Prescription drugs deal to cut NHS bill by £1.8bn

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The Independent Online

The Government has squeezed a 7 per cent cut in prescription drug prices in a new five-year deal with the pharmaceuticals industry that aims to cut the National Health Service's annual £11bn drugs bill.

The Government has squeezed a 7 per cent cut in prescription drug prices in a new five-year deal with the pharmaceuticals industry that aims to cut the National Health Service's annual £11bn drugs bill.

The one-off price cut will take effect at the start of next year, but was sweetened by a raft of measures to encourage pharmaceuticals companies to site research and development work in Britain. But the major drug companies complained that a price cut was unnecessary since prices have already fallen in real terms, while some smaller drug companies said they would suffer a disproportionate blow.

John Reid, the Secretary of State for Health, said the agreement would save the NHS £1.8bn over the next five years. The deal forms the central plank of a new Pharmaceutical Price Regulation Scheme (PPRS). The scheme regulates prices of branded drugs and the profits manufacturers are allowed to make on sales to the state health service.

The last two agreements resulted in price cuts of 4.5 per cent and 2.5 per cent respectively, and the size of the latest reduction shows the ability of governments across Europe to squeeze tougher deals from their suppliers.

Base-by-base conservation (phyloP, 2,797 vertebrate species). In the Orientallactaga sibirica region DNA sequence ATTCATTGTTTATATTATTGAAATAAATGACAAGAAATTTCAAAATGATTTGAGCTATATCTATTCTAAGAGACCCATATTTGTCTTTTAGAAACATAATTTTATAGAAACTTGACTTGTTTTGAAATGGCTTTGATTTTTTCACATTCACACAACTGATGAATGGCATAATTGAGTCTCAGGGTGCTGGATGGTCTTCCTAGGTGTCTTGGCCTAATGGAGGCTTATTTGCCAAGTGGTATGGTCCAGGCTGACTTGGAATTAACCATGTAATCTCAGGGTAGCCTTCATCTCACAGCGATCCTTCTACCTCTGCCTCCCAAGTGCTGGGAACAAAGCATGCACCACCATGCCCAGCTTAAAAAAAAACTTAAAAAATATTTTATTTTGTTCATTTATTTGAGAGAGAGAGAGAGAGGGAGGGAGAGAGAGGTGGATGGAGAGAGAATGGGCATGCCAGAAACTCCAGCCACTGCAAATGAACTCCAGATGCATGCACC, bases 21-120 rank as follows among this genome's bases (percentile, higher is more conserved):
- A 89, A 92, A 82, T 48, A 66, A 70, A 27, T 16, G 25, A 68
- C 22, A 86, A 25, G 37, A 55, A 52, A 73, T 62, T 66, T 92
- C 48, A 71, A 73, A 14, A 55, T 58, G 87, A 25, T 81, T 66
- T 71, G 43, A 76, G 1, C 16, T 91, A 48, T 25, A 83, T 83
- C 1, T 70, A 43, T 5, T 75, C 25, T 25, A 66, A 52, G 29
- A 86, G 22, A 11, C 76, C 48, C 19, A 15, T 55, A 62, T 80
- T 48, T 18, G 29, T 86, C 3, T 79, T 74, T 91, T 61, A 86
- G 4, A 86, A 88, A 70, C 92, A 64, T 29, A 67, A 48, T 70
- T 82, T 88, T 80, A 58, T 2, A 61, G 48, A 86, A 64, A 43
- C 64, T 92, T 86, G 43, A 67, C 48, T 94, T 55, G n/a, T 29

Major pharmaceuticals companies have been examining ways to cut costs as they adjust to the downward pressure on drug prices across the developed world, now that governments must act to ease the financial burden of providing healthcare to an ageing population.

The details of the new PPRS include a modernised range of allowances for drug suppliers, including a higher ceiling on the research and development allowance. The amount of R&D spending that firms can offset against their permitted profits is increased to 28 per cent of sales to the NHS from 23 per cent.

The Association of the British Pharmaceutical Industry, which negotiated the agreement, said it was the best settlement available. Vincent Lawton, the ABPI president, said: "The price cut is unnecessary given the fact that medicines prices have fallen in real terms by some 15 per cent over the past 10 years. However, because it is a five-year agreement, it offers a degree of stability that is important to an industry that works very much in the long term."

Some of the ABPI's smaller members had argued they would be disproportionately hit by a big one-off price cut, since it was harder for them to make efficiency savings.

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